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Burnt Basque cheesecake with sangria compote


Serves: 12
timePrep time: 20 mins
timeTotal time:
Burnt Basque cheesecake with sangria compote
Recipe photograph by Martin Poole

Burnt Basque cheesecake with sangria compote

The burnt Basque cheesecake first originated in San Sebastián, Spain, around 30 years ago. It gets its name from its characteristically caramelised crust, the result of a higher cooking temperature than is usual for baked cheesecakes. We’ve served ours with a sangria compote, but fresh fruit would work, too

Serves: 12
timePrep time: 20 mins
timeTotal time:

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Nutritional information (per serving)
Calories
408Kcal
Fat
28gr
Saturates
17gr
Carbs
29gr
Sugars
27gr
Fibre
1gr
Protein
7gr
Salt
0.6gr

Sarah Akhurst

Sarah Akhurst

Our Food Director Sarah is a food obsessive, and spends most of her time scoping out the latest food trends, experimenting in her own kitchen, or making her family wait to eat while she photographs every dinner she makes for the 'gram! A complete Middle Eastern food junkie, she is never far from a good shawarma marinade, a pinch of Aleppo chilli or a sprig of dill
See more of Sarah Akhurst ’s recipes
Sarah Akhurst

Sarah Akhurst

Our Food Director Sarah is a food obsessive, and spends most of her time scoping out the latest food trends, experimenting in her own kitchen, or making her family wait to eat while she photographs every dinner she makes for the 'gram! A complete Middle Eastern food junkie, she is never far from a good shawarma marinade, a pinch of Aleppo chilli or a sprig of dill
See more of Sarah Akhurst ’s recipes

Ingredients

  • oil, to grease
  • 680g full-fat soft cheese, at room temperature
  • 200g caster sugar
  • 4 large eggs
  • 300ml double cream
  • 1 tsp vanilla bean paste
  • 25g plain flour
For the sangria compote
  • 200ml red wine
  • 75g caster sugar
  • zest of 1 orange
  • 300g frozen summer fruits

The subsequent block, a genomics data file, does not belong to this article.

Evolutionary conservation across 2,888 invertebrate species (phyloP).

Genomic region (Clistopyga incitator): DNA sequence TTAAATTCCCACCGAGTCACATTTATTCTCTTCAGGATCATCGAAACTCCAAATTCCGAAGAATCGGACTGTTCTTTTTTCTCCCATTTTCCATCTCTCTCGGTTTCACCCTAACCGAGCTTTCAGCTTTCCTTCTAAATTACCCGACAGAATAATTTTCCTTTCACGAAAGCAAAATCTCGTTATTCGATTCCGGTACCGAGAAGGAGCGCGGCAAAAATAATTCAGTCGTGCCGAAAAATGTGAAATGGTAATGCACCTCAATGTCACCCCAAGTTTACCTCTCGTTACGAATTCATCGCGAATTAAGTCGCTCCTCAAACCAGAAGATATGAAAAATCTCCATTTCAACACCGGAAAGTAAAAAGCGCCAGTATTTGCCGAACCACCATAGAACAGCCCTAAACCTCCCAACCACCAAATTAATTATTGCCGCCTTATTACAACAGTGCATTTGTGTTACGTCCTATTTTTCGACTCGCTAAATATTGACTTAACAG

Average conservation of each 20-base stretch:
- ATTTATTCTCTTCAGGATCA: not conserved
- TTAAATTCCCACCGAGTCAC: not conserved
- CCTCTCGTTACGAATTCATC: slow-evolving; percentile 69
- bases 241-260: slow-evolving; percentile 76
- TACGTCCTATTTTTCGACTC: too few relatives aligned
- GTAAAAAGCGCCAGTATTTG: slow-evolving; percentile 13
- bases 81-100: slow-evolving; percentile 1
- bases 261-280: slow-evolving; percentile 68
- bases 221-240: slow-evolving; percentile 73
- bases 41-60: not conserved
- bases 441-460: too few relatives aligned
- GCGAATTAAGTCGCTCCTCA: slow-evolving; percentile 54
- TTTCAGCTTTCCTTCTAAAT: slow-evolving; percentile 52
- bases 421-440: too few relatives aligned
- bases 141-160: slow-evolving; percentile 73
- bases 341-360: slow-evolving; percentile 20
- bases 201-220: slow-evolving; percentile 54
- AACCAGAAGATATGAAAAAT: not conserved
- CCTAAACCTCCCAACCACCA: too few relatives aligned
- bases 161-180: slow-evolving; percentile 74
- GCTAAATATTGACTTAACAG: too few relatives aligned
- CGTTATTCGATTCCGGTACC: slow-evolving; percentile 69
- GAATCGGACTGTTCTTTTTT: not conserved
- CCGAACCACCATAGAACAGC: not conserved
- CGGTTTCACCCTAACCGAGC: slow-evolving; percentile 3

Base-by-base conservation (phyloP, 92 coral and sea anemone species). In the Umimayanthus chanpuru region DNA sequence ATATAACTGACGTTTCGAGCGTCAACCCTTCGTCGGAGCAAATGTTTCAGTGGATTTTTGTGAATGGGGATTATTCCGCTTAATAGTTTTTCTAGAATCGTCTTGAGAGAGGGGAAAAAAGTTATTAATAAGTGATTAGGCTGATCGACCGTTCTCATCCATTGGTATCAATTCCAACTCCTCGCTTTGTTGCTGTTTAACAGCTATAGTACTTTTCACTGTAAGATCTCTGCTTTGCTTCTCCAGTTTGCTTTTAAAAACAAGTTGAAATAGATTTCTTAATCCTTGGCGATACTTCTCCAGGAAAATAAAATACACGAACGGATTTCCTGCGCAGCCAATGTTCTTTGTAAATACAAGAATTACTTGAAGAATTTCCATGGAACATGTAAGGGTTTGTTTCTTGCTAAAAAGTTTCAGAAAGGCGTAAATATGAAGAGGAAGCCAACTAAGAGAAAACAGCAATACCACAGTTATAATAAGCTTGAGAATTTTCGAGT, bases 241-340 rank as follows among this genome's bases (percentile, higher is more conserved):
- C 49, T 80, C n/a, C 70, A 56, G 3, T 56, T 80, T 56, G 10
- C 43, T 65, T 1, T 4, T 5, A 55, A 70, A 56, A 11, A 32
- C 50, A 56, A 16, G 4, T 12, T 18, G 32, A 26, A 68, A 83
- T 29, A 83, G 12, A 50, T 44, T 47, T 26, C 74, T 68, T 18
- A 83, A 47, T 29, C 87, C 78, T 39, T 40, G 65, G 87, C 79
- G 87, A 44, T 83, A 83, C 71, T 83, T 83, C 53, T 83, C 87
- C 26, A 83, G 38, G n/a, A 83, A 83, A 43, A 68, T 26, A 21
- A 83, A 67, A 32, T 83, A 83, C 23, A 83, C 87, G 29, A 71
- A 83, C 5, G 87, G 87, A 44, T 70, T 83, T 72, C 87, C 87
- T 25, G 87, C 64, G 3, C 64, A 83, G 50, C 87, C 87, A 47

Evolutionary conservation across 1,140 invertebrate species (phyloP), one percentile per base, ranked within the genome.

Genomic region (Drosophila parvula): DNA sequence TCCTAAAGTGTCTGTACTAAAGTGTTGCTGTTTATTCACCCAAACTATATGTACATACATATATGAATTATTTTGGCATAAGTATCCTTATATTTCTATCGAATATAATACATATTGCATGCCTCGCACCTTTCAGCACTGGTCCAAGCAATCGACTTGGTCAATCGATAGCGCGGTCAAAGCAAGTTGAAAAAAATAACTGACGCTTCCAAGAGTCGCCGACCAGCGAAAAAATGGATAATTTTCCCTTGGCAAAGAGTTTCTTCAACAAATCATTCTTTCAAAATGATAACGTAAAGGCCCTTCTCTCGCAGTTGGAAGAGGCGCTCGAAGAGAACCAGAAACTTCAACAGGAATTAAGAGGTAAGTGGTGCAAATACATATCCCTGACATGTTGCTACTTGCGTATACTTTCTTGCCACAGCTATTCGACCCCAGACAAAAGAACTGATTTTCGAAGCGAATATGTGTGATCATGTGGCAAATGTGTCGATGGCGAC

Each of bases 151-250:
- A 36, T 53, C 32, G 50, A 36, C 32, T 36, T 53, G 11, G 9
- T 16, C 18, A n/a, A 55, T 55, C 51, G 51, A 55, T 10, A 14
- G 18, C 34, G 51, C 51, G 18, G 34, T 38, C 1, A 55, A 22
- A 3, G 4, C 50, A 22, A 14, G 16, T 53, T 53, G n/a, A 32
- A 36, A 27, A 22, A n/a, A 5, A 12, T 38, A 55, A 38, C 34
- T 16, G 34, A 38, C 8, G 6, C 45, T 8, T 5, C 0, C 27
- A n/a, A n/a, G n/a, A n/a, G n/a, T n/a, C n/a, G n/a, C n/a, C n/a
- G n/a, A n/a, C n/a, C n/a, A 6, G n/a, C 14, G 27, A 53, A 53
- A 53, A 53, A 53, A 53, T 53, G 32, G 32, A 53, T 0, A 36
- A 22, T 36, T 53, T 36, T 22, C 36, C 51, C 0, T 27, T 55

• 1 tsp cornflour

Step by step

Get ahead
The cheesecake and compote keep in the fridge for up to 3 days. Bring to room temperature before eating.
  1. Preheat the oven to 200°C, fan 180°C, gas 6 and lightly grease a 20cm springform tin. Cut two lengths of baking paper, each slightly wider than the tin and long enough to line across the base and sides of the tin, plus an overhang of at least 5cm. Place the first piece in the tin, pressing the excess up against the sides of the tin, then place the next piece in crossways. Don’t try and get the paper to sit smoothly against the sides of the tin, the folds are part of the charm of this style of cheesecake.
  2. Beat the soft cheese and sugar together in a free-standing mixer for around 3-4 minutes, until the sugar has dissolved into the soft cheese and the mixture is light and fluffy. Add the eggs, one at a time, beating well between each addition. Keeping the beater on, slowly drizzle in the cream and the vanilla and continue to beat until everything is well incorporated. Lastly, sprinkle over the flour plus a pinch of salt and beat for another minute until you have a smooth, silky mixture.
  3. Pour the mixture into the prepared tin and bake in the oven for 1 hour, or until a deep golden brown on top with a slight wobble in the middle. Remove from the oven and leave to cool completely in the tin.
  4. For the compote, put the red wine, sugar and orange zest in a pan over a low heat. Stir until the sugar has dissolved then bring to a simmer and cook for 10-12 minutes, or until reduced and syrupy. Add the summer fruits and cook for a further 2 minutes. Mix the cornflour to a paste with a little cold water in a small bowl, then add this to the pan. Simmer for a further 2 minutes until thick and syrupy, then remove from the heat and set aside to cool to room temperature. Serve the cheesecake at room temperature, with some of the compote on the side.

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